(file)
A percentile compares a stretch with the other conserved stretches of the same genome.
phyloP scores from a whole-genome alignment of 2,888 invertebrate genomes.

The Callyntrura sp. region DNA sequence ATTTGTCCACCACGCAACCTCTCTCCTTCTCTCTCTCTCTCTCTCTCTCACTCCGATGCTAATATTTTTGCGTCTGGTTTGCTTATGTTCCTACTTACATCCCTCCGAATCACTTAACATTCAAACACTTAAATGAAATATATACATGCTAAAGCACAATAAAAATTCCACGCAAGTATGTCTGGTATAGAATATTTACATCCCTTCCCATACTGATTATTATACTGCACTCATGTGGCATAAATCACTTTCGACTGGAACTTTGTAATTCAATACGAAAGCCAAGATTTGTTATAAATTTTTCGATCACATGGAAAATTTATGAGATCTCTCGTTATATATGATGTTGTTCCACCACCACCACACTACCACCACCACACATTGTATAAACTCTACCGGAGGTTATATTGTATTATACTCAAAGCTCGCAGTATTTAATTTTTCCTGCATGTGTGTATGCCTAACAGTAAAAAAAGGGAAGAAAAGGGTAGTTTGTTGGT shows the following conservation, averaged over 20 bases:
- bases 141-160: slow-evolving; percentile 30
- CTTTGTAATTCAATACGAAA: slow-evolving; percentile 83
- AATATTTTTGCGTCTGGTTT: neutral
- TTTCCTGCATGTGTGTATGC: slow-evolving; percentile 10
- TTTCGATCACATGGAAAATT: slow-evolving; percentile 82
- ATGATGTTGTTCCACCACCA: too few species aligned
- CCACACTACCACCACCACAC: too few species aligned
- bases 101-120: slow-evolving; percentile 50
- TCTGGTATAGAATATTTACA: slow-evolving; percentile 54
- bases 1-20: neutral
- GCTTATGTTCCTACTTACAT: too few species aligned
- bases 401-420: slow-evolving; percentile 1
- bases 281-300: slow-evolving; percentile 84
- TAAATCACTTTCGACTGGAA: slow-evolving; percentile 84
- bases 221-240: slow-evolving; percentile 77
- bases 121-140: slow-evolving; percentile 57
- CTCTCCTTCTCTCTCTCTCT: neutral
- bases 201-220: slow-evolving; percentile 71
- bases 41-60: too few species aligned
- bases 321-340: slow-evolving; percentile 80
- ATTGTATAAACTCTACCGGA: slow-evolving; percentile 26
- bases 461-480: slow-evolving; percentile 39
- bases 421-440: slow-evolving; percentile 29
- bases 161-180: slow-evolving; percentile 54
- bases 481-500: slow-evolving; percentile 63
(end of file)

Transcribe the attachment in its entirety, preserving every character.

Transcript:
A percentile compares a stretch with the other conserved stretches of the same genome.
phyloP scores from a whole-genome alignment of 2,888 invertebrate genomes.

The Callyntrura sp. region DNA sequence ATTTGTCCACCACGCAACCTCTCTCCTTCTCTCTCTCTCTCTCTCTCTCACTCCGATGCTAATATTTTTGCGTCTGGTTTGCTTATGTTCCTACTTACATCCCTCCGAATCACTTAACATTCAAACACTTAAATGAAATATATACATGCTAAAGCACAATAAAAATTCCACGCAAGTATGTCTGGTATAGAATATTTACATCCCTTCCCATACTGATTATTATACTGCACTCATGTGGCATAAATCACTTTCGACTGGAACTTTGTAATTCAATACGAAAGCCAAGATTTGTTATAAATTTTTCGATCACATGGAAAATTTATGAGATCTCTCGTTATATATGATGTTGTTCCACCACCACCACACTACCACCACCACACATTGTATAAACTCTACCGGAGGTTATATTGTATTATACTCAAAGCTCGCAGTATTTAATTTTTCCTGCATGTGTGTATGCCTAACAGTAAAAAAAGGGAAGAAAAGGGTAGTTTGTTGGT shows the following conservation, averaged over 20 bases:
- bases 141-160: slow-evolving; percentile 30
- CTTTGTAATTCAATACGAAA: slow-evolving; percentile 83
- AATATTTTTGCGTCTGGTTT: neutral
- TTTCCTGCATGTGTGTATGC: slow-evolving; percentile 10
- TTTCGATCACATGGAAAATT: slow-evolving; percentile 82
- ATGATGTTGTTCCACCACCA: too few species aligned
- CCACACTACCACCACCACAC: too few species aligned
- bases 101-120: slow-evolving; percentile 50
- TCTGGTATAGAATATTTACA: slow-evolving; percentile 54
- bases 1-20: neutral
- GCTTATGTTCCTACTTACAT: too few species aligned
- bases 401-420: slow-evolving; percentile 1
- bases 281-300: slow-evolving; percentile 84
- TAAATCACTTTCGACTGGAA: slow-evolving; percentile 84
- bases 221-240: slow-evolving; percentile 77
- bases 121-140: slow-evolving; percentile 57
- CTCTCCTTCTCTCTCTCTCT: neutral
- bases 201-220: slow-evolving; percentile 71
- bases 41-60: too few species aligned
- bases 321-340: slow-evolving; percentile 80
- ATTGTATAAACTCTACCGGA: slow-evolving; percentile 26
- bases 461-480: slow-evolving; percentile 39
- bases 421-440: slow-evolving; percentile 29
- bases 161-180: slow-evolving; percentile 54
- bases 481-500: slow-evolving; percentile 63